So many ‘things happening’ before I left Mexico mid-May. First a ‘charla’ (chat) on quechquemitls at the Museo Textile de Oaxaca coinciding with their spectacular Quechquemitles Exhibit that month. Then the publications of the Arte de Mexico: Textiles Mazahuas article on the traje de Santa Rosa de Lima and the revival work of the Flores Silvestres. After that onto San Miguel Allende where I gave another talk on my Oaxacan and  Chiapas textile adventures at Patrice Wynn’s Abrazos store. Whew! I almost forgot that Hand/Eye e-zine decided to publish my article on ‘Huipil of Oaxaca’ – the costume Frida Kahlo wore and made famous, the outfit of Tehuantepec/Juchitan. The most extravagant and dazzling traje of Oaxaca and possibly Mexico.

So if you happened to have missed that article I’m putting in a link here with a few more photos to fill out the story: http://handeyemagazine.com/content/huipiles-oaxaca

I’ve always been fascinated and awed by the elaborate Tehuana costumes as I frequently see them on the streets of Oaxaca in Calendas/ processions around the Santa Domingo church. Women in full regalia and sometimes men in traditional costumes parade elegantly down Alacala street often with a band. I think they are social groups originally from the Tehuantepec/Juchitan area but I haven’t really found out the real story. They love to dress up to say the least.

I had the honor of being invited to a wedding earlier this year and the brides family was from Juchitan. It was a huge affair held in the groom’s village of Santa Ana near Tlacolula in the Valle Central of Oaxaca. The wedding parties sat in their assigned sides of the huge airplane hanger-like event room. 700 people had shown up! But the groom’s side was all navy blue, beige and black while the brides side was a riot of color. It was like the documentary film on the Juchitan culture…”Blossoms on Fire”, a perfect description. Afterwards my friend said – “Oh those Juchitana’s are such SHOW-OFFS!” Well it was worth sitting through many wedding games and rituals just to get up-close and personal (BEST in the bathroom) with so many sumptuous textiles.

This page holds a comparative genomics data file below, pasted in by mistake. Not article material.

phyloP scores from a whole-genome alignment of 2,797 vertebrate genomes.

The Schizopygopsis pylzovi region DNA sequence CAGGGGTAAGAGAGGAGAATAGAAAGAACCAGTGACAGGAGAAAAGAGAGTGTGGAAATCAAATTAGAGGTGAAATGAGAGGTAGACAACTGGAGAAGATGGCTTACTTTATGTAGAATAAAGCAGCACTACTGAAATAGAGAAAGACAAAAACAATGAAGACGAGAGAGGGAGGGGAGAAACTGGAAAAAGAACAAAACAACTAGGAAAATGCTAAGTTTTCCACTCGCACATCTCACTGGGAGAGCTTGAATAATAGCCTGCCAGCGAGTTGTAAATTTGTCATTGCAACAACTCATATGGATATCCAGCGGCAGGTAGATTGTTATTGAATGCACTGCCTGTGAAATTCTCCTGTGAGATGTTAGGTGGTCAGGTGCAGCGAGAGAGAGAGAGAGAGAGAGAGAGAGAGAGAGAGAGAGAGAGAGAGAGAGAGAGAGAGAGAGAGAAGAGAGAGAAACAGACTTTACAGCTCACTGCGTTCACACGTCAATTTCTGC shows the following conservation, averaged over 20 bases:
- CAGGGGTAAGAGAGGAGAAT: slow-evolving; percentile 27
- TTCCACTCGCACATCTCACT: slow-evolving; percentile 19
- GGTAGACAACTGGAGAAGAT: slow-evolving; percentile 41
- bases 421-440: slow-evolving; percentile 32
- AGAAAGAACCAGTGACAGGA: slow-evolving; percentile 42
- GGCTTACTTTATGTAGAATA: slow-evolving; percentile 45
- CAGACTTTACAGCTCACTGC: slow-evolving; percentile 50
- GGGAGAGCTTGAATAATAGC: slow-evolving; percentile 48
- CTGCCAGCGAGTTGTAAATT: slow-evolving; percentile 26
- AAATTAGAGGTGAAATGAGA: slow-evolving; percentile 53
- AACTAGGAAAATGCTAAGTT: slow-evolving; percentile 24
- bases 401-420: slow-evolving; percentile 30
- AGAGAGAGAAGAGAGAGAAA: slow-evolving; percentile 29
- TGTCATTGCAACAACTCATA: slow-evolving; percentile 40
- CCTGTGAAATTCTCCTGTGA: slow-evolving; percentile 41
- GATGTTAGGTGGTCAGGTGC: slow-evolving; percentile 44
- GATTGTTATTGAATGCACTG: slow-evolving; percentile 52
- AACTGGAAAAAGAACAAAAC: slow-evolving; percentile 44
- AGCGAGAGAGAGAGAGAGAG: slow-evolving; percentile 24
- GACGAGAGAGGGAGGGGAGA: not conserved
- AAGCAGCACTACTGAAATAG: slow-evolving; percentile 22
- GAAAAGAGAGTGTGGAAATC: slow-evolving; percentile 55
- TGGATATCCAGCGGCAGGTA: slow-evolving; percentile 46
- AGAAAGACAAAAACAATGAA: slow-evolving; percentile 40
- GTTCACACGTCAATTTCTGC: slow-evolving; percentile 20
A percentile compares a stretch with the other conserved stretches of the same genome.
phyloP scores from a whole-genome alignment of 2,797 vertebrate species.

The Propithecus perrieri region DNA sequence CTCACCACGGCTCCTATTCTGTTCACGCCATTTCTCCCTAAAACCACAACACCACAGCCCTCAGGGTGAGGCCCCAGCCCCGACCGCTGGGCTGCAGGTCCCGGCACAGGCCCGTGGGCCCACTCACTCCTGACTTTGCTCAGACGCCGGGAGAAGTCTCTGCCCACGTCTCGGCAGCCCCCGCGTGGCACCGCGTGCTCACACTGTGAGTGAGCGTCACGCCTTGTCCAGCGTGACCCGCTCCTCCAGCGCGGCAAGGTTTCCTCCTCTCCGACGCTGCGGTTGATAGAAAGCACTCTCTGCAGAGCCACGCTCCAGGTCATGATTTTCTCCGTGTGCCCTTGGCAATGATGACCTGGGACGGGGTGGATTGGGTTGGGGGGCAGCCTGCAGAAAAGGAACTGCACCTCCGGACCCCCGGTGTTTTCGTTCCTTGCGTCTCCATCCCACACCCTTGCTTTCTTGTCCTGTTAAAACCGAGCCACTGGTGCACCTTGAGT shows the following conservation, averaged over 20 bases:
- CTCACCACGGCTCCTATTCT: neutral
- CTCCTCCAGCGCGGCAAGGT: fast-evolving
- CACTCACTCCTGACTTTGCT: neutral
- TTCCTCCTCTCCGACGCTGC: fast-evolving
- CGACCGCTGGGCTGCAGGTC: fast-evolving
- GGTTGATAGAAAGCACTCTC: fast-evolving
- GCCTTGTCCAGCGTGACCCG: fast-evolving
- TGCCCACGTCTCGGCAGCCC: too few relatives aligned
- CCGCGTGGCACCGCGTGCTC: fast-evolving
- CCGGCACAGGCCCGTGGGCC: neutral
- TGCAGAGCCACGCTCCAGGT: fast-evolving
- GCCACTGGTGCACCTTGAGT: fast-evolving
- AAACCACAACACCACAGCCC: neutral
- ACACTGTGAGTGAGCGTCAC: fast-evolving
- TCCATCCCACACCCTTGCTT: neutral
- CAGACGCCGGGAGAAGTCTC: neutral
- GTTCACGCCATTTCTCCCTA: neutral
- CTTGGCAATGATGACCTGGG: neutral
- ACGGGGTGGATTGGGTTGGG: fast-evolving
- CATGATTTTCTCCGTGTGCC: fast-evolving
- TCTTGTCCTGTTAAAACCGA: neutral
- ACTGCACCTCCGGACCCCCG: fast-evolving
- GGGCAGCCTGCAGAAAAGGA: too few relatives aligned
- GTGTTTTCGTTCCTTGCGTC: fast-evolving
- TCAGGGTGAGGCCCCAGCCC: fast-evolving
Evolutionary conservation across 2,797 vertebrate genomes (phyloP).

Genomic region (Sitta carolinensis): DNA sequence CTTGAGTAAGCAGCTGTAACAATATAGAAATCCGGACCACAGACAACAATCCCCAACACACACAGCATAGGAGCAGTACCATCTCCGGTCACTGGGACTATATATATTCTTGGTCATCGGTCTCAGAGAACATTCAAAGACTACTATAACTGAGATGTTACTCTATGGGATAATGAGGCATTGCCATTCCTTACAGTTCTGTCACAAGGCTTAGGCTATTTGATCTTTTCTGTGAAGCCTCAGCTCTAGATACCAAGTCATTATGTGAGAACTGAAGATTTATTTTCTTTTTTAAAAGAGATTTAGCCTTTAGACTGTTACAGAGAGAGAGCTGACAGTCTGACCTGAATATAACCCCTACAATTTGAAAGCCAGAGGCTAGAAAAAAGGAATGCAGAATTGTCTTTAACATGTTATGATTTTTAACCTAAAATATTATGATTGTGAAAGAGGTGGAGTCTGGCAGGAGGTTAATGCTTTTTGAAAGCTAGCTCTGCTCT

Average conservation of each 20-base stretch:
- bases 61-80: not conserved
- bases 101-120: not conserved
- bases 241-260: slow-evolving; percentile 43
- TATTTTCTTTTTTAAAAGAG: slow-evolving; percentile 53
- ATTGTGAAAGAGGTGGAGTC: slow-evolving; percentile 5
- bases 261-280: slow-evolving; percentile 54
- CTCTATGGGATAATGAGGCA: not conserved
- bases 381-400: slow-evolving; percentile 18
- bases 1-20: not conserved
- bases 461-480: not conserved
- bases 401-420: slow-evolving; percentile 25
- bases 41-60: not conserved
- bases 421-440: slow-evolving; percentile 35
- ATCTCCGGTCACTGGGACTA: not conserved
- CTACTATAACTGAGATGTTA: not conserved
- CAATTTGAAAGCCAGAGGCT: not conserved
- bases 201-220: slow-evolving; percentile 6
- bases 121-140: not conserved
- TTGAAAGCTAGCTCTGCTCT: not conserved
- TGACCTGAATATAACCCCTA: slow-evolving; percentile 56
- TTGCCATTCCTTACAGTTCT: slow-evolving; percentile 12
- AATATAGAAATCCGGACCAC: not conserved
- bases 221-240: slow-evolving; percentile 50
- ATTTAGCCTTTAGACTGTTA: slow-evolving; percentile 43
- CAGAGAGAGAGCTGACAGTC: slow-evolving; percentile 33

If you want to know a little more of the history of these elaborate outfits and the many embroidery techniques developed over the the years read the Hand/Eye article. Oaxaca’s Istmus of Tehuantepec was a transportation route for moving exotic goods from the Phiippines to Spain, so there were many outside influences on the women’s clothing in this area. Hand-Eye is a wonderful e-journal of world hand arts that publishes weekly stories on traditional artisan crafts and contemporary artists etc. Don’t miss it! You can subscribe, I think, for free. I’ll be writing more articles in the future